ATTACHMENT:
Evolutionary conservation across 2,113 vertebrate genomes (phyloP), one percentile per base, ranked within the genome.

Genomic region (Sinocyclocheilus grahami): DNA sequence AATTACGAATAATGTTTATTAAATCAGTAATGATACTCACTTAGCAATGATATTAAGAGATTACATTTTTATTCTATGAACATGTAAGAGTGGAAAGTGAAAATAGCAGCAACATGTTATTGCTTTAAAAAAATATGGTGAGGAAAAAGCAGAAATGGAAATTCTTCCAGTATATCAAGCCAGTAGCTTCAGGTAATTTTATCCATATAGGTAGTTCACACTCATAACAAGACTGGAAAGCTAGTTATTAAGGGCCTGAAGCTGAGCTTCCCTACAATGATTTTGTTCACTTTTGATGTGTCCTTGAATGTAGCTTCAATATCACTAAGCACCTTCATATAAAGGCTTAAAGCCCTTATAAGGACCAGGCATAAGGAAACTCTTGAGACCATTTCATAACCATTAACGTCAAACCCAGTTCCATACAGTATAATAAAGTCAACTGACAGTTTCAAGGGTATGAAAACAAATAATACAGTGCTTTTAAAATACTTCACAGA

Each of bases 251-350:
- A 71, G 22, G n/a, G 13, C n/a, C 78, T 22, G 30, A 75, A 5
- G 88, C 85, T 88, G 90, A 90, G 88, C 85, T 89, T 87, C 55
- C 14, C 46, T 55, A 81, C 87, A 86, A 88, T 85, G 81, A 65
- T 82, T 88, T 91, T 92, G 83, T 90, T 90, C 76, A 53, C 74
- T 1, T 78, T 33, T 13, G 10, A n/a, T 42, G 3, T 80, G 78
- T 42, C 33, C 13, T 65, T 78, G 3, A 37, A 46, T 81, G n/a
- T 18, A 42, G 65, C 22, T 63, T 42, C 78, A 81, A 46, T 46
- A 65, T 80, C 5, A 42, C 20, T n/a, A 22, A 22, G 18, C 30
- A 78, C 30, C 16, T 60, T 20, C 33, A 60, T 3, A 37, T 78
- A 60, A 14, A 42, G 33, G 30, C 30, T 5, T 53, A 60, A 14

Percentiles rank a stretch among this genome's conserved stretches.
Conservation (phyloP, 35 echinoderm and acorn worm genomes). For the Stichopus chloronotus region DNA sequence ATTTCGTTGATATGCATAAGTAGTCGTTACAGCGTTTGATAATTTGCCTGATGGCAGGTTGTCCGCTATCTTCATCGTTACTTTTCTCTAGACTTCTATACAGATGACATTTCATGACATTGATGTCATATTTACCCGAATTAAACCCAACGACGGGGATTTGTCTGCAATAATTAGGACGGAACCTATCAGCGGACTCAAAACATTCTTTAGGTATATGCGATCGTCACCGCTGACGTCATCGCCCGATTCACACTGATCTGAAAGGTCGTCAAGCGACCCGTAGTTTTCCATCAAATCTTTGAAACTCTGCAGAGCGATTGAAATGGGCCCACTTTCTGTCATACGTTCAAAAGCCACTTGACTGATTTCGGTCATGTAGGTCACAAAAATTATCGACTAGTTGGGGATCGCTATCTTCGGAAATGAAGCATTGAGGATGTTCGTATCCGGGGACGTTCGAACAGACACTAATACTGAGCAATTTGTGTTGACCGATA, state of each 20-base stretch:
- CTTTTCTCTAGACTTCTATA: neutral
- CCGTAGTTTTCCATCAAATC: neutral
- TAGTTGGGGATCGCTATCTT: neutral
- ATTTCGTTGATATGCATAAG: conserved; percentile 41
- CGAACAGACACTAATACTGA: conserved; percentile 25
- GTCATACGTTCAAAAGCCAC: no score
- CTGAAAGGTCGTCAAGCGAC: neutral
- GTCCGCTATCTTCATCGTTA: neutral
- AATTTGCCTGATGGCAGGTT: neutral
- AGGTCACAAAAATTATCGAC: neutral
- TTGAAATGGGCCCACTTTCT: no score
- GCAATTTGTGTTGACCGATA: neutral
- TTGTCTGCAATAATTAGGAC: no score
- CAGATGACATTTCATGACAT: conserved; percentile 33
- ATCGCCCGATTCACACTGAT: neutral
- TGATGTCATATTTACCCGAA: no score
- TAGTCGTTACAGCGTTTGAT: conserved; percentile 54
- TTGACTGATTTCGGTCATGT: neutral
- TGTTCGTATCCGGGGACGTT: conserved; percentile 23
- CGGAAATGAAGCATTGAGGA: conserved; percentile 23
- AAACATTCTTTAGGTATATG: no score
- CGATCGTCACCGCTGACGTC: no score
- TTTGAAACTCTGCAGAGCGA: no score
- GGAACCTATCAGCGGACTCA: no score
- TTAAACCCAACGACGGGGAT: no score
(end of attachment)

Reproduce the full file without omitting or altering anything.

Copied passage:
Evolutionary conservation across 2,113 vertebrate genomes (phyloP), one percentile per base, ranked within the genome.

Genomic region (Sinocyclocheilus grahami): DNA sequence AATTACGAATAATGTTTATTAAATCAGTAATGATACTCACTTAGCAATGATATTAAGAGATTACATTTTTATTCTATGAACATGTAAGAGTGGAAAGTGAAAATAGCAGCAACATGTTATTGCTTTAAAAAAATATGGTGAGGAAAAAGCAGAAATGGAAATTCTTCCAGTATATCAAGCCAGTAGCTTCAGGTAATTTTATCCATATAGGTAGTTCACACTCATAACAAGACTGGAAAGCTAGTTATTAAGGGCCTGAAGCTGAGCTTCCCTACAATGATTTTGTTCACTTTTGATGTGTCCTTGAATGTAGCTTCAATATCACTAAGCACCTTCATATAAAGGCTTAAAGCCCTTATAAGGACCAGGCATAAGGAAACTCTTGAGACCATTTCATAACCATTAACGTCAAACCCAGTTCCATACAGTATAATAAAGTCAACTGACAGTTTCAAGGGTATGAAAACAAATAATACAGTGCTTTTAAAATACTTCACAGA

Each of bases 251-350:
- A 71, G 22, G n/a, G 13, C n/a, C 78, T 22, G 30, A 75, A 5
- G 88, C 85, T 88, G 90, A 90, G 88, C 85, T 89, T 87, C 55
- C 14, C 46, T 55, A 81, C 87, A 86, A 88, T 85, G 81, A 65
- T 82, T 88, T 91, T 92, G 83, T 90, T 90, C 76, A 53, C 74
- T 1, T 78, T 33, T 13, G 10, A n/a, T 42, G 3, T 80, G 78
- T 42, C 33, C 13, T 65, T 78, G 3, A 37, A 46, T 81, G n/a
- T 18, A 42, G 65, C 22, T 63, T 42, C 78, A 81, A 46, T 46
- A 65, T 80, C 5, A 42, C 20, T n/a, A 22, A 22, G 18, C 30
- A 78, C 30, C 16, T 60, T 20, C 33, A 60, T 3, A 37, T 78
- A 60, A 14, A 42, G 33, G 30, C 30, T 5, T 53, A 60, A 14

Percentiles rank a stretch among this genome's conserved stretches.
Conservation (phyloP, 35 echinoderm and acorn worm genomes). For the Stichopus chloronotus region DNA sequence ATTTCGTTGATATGCATAAGTAGTCGTTACAGCGTTTGATAATTTGCCTGATGGCAGGTTGTCCGCTATCTTCATCGTTACTTTTCTCTAGACTTCTATACAGATGACATTTCATGACATTGATGTCATATTTACCCGAATTAAACCCAACGACGGGGATTTGTCTGCAATAATTAGGACGGAACCTATCAGCGGACTCAAAACATTCTTTAGGTATATGCGATCGTCACCGCTGACGTCATCGCCCGATTCACACTGATCTGAAAGGTCGTCAAGCGACCCGTAGTTTTCCATCAAATCTTTGAAACTCTGCAGAGCGATTGAAATGGGCCCACTTTCTGTCATACGTTCAAAAGCCACTTGACTGATTTCGGTCATGTAGGTCACAAAAATTATCGACTAGTTGGGGATCGCTATCTTCGGAAATGAAGCATTGAGGATGTTCGTATCCGGGGACGTTCGAACAGACACTAATACTGAGCAATTTGTGTTGACCGATA, state of each 20-base stretch:
- CTTTTCTCTAGACTTCTATA: neutral
- CCGTAGTTTTCCATCAAATC: neutral
- TAGTTGGGGATCGCTATCTT: neutral
- ATTTCGTTGATATGCATAAG: conserved; percentile 41
- CGAACAGACACTAATACTGA: conserved; percentile 25
- GTCATACGTTCAAAAGCCAC: no score
- CTGAAAGGTCGTCAAGCGAC: neutral
- GTCCGCTATCTTCATCGTTA: neutral
- AATTTGCCTGATGGCAGGTT: neutral
- AGGTCACAAAAATTATCGAC: neutral
- TTGAAATGGGCCCACTTTCT: no score
- GCAATTTGTGTTGACCGATA: neutral
- TTGTCTGCAATAATTAGGAC: no score
- CAGATGACATTTCATGACAT: conserved; percentile 33
- ATCGCCCGATTCACACTGAT: neutral
- TGATGTCATATTTACCCGAA: no score
- TAGTCGTTACAGCGTTTGAT: conserved; percentile 54
- TTGACTGATTTCGGTCATGT: neutral
- TGTTCGTATCCGGGGACGTT: conserved; percentile 23
- CGGAAATGAAGCATTGAGGA: conserved; percentile 23
- AAACATTCTTTAGGTATATG: no score
- CGATCGTCACCGCTGACGTC: no score
- TTTGAAACTCTGCAGAGCGA: no score
- GGAACCTATCAGCGGACTCA: no score
- TTAAACCCAACGACGGGGAT: no score